It is true that this project is being handled by a foreign company. But after the process of mining the sand, it has to be transported, distributed and sold in both the forms of retail and stock. All this requires the manpower of the locals and it thereby provides job opportunities for the locals. However I think its unfair to judge the success of a new concept like this on the number of job opportunities formed.
We do not pump sand that is close to the shore, as that will cause the sand on the beaches to wash off into the sea resulting in sea erosion. We get the sand from the deep sea about 10-12krn away from the shore and that too cannot be done from any given place -it has to be pumped from places identified as suitable through research. Our corporation is the only firm in Sri Lanka that is licensed to pump off-shore sand. As a responsible government office, we have consulted and received the approval of environmental authorities, the Ministry of Fisheries and Department of Coast Conservation to pump sand from recommended places so there is no way that erosion can possibly occur. In most countries it is off-shore sand that is used for the construction industry, so this is not something that is being done for the first time; countries like Japan, Korea, Singapore, India, Hong Kong, Malaysia and more use off-shore sand for construction purposes.
Is it only Kerawalapitiya that has been identified so far as suitable to pump sand from?
It is mainly this Kerawalapitiya area that has been identified as suitable so far but we are doing research to find out if its possible for us to pump sand from the sea alongside the western province. It is not possible to pump sand from wherever we please. A considerable area of empty space is required close to the sea where the sand can be pumped to and its difficult to find such places in areas like Galle and Matara but in Kerewalapitiya we have the desired requirements.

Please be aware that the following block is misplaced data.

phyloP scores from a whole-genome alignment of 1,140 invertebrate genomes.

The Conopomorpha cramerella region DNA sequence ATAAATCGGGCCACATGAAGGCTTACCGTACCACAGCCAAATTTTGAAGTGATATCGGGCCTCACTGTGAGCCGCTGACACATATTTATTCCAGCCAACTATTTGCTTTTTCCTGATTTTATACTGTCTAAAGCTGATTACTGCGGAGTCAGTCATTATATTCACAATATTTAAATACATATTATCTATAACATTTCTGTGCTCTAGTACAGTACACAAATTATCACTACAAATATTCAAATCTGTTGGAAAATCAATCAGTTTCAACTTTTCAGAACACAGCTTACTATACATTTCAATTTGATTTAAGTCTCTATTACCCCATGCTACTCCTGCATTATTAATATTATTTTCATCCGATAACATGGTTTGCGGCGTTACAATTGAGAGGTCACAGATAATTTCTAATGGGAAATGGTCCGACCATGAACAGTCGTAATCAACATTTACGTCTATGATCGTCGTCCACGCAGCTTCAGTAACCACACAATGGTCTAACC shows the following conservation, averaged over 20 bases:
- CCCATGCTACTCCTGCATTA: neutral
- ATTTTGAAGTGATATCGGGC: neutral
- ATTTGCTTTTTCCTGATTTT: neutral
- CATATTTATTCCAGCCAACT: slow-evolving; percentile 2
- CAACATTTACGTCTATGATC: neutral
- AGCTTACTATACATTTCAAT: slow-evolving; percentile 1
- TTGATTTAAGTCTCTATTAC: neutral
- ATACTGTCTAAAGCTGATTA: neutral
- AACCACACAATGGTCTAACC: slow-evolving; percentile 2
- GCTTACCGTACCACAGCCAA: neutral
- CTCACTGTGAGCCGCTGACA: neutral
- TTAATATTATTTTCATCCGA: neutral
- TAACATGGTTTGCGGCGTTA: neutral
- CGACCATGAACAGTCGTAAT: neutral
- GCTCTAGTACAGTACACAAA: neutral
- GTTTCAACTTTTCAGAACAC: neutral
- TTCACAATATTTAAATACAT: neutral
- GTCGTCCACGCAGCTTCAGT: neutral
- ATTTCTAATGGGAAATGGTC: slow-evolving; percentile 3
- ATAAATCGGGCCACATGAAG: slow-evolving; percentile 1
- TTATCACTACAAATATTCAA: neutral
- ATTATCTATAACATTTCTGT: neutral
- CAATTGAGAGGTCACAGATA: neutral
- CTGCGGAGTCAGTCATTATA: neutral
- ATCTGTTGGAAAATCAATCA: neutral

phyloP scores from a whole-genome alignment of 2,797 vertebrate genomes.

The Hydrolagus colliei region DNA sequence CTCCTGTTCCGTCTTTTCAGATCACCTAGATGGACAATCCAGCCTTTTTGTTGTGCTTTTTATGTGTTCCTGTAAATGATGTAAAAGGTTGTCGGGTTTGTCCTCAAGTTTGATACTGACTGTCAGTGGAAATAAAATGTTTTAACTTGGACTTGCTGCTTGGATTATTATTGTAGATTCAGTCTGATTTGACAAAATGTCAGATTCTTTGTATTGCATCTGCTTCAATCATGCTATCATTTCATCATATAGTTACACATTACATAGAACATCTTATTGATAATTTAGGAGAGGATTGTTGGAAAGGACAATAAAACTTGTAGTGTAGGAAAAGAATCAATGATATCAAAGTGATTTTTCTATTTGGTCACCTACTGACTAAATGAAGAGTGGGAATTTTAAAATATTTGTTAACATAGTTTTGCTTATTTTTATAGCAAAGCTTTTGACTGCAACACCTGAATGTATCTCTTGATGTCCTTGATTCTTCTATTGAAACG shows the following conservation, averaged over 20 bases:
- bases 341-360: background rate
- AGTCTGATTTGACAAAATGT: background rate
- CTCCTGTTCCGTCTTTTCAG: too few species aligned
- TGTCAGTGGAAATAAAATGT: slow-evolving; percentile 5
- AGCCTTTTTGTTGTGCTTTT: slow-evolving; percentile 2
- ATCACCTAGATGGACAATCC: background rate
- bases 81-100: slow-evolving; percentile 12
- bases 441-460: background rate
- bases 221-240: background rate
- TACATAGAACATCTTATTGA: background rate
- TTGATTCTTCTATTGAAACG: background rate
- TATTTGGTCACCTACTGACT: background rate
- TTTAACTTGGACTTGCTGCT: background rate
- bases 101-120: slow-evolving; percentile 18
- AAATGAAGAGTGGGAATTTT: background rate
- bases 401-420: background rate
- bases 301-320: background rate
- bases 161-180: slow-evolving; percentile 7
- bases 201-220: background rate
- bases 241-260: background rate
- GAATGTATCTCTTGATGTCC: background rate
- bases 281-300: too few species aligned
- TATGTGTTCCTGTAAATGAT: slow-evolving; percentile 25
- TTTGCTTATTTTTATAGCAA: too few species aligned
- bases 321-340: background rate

What are the benefits of using off-shore sand?
According to the research and experience of Professor Priyan Dias of the University of Moratuwa, the sand taken from the site at Kerawalapitiya is stronger and thereby better for construction purposes than that of rivers. The quality of river sand is also said to be similar in almost every way to that of off-shore sand. According to British Standards, the seashell content in the sand should be – for less than 5mm has no limit, between 5mm and 10mm should be less than 20%, and more than 10mm should be less than 8%. An estimated amount of 8-10% of seashells in sand is said to make concrete stronger. The sand at Kerawalpitya has a seashell content of 8% and so Professor Dias ensures that it will be very suitable for the making of concrete. When looking at it financially, we are able to give off-shore sand at a lower rate compared to river sand. We now give a cube of off-shore sand at the rate of Rs 2,500 to Rs 3,500 and it is also sold in both retail and stock form. We even provide transport if necessary.
In any case, mining river sand will be very limited in the future due to environmental issues so this is the only alternative that we have. We have organized a workshop for consultants, engineers and others involved in the construction industry to make this concept known. We have also taken steps to create awareness by distributing leaflets and through print and electronic media.
Are there any the other projects taken up by your corporation that are related to this one?
Our future goal is to obtain the instruments required for mining offshore sand and continue with this project. As the Land Reclamation and Development Corporation, we only reclaim low land within the country and it has its limits. As an alternative we are currently doing research to attempt reclamation in the sea- something that is being done so far in Japan, Singapore and Hong Kong.